JEL: C91 M50 J24
    Date: 2016
  5. By: Leshui He (Bates College); Stephen L. Ross (University of Connecticut)
    Abstract: This paper examines peer effects in a Chinese middle school where: 1. classes are randomly assigned to teachers, and 2. student quality across classes varies because student assignment is based on a noisy measure of student quality. Peer effects are concentrated primarily on math scores, as opposed to Chinese or English scores. Improvements in peers at the bottom of the distribution of ability leads to improvements in student performance both for the student’s own class and for sibling classes that share the same teachers, but are not connected in any other way. For middle and top tercile peers, improvements in peers appear to reduce student test scores. The positive effects of peers at the bottom of the distribution are primarily associated with the ability of boys in the class and the sibling class, while the negative effect of peers seems to be driven by same gender peers. Finally, the positive own class and sibling class peer effects arise primarily when the head teacher of the class or the sibling class, respectively, teaches math.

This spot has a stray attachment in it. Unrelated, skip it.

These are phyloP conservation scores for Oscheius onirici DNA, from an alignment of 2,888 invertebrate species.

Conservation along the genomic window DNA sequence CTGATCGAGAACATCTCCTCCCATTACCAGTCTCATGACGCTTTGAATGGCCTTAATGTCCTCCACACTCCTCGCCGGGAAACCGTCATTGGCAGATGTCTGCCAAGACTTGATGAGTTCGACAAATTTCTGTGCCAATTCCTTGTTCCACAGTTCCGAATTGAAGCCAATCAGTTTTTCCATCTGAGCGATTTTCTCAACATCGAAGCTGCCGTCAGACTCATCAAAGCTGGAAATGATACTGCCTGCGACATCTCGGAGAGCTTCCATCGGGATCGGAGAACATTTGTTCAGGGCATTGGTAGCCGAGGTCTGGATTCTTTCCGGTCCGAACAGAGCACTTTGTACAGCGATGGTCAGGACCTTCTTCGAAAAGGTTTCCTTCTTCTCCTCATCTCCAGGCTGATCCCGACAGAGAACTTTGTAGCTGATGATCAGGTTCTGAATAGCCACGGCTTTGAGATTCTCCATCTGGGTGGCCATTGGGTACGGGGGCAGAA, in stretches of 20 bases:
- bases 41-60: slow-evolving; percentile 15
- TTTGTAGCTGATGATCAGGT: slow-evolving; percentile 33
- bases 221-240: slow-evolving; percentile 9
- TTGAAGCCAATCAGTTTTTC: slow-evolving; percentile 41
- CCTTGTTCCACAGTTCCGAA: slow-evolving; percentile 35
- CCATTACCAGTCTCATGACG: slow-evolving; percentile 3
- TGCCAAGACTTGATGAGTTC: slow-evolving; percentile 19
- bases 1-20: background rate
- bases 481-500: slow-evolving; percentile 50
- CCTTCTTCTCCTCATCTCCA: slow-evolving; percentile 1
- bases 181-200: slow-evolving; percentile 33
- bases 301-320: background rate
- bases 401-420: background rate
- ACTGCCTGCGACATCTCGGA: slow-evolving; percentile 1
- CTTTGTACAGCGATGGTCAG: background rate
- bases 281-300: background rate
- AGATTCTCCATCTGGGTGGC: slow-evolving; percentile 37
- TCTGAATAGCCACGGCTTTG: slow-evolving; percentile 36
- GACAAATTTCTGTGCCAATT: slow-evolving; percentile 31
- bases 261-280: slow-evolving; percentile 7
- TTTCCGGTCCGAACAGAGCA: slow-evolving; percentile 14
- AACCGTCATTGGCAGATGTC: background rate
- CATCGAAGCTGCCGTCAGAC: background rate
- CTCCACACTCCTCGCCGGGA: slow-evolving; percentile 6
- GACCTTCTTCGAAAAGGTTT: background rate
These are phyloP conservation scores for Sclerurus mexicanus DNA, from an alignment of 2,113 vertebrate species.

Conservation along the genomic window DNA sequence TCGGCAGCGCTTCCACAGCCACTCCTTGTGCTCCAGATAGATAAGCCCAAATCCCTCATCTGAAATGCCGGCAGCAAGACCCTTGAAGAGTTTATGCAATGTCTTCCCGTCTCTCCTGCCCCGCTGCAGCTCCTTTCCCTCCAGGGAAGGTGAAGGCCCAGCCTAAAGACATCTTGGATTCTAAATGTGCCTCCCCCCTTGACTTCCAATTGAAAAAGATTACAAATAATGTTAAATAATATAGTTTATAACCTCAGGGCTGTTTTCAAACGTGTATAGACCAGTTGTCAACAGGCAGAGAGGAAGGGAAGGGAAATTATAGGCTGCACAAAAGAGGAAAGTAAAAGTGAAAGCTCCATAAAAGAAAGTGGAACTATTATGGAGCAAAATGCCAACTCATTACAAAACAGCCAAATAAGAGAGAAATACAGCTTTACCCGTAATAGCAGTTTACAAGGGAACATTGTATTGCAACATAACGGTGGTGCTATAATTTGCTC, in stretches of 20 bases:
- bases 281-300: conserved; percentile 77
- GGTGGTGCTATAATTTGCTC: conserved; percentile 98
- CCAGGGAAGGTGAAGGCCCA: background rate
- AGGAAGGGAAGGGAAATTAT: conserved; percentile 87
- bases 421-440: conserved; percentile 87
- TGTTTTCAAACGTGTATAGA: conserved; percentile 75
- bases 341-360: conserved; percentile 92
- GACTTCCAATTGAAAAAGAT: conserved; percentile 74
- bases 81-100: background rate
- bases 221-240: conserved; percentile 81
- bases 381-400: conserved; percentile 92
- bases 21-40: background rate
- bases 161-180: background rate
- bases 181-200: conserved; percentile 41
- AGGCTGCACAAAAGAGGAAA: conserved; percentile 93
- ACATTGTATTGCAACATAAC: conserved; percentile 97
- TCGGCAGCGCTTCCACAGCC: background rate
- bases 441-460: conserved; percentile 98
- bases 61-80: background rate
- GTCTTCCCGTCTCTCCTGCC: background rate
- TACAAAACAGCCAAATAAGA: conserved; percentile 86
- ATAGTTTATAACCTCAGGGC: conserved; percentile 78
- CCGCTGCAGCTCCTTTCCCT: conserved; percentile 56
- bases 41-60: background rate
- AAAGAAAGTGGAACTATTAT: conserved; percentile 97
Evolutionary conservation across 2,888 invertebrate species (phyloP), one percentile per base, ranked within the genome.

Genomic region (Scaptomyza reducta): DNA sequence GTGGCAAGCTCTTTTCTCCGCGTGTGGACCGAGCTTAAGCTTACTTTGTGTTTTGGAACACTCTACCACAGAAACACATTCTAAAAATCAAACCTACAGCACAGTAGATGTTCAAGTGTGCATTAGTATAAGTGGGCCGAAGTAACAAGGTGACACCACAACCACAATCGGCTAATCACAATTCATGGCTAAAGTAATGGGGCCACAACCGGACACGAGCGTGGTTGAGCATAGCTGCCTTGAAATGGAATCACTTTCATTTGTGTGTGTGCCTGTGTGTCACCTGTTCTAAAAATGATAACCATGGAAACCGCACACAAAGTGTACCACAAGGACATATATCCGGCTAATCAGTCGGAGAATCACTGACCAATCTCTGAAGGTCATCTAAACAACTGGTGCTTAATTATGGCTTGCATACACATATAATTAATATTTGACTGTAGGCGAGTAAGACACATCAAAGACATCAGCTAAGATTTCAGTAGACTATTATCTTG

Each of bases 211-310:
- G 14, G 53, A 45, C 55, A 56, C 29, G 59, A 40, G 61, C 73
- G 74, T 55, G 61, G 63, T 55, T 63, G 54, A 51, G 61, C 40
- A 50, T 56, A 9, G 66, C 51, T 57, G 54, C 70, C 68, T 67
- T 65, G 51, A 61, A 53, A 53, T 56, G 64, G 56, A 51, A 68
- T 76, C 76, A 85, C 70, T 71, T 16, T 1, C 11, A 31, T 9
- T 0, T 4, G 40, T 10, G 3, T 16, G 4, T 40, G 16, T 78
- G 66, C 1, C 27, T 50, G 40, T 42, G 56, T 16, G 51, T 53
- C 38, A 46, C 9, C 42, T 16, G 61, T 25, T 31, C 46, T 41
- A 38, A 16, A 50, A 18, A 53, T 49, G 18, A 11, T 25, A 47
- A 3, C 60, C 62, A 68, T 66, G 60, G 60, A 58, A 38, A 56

Keywords: peer effects, teachers, middle school, Chinese education
    JEL: I21
    Date: 2017–02

This nep-net issue is ©2017 by Pedro CL Souza. It is provided as is without any express or implied warranty. It may be freely redistributed in whole or in part for any purpose. If distributed in part, please include this notice.
General information on the NEP project can be found at For comments please write to the director of NEP, Marco Novarese at <>. Put “NEP” in the subject, otherwise your mail may be rejected.
NEP’s infrastructure is sponsored by the School of Economics and Finance of Massey University in New Zealand.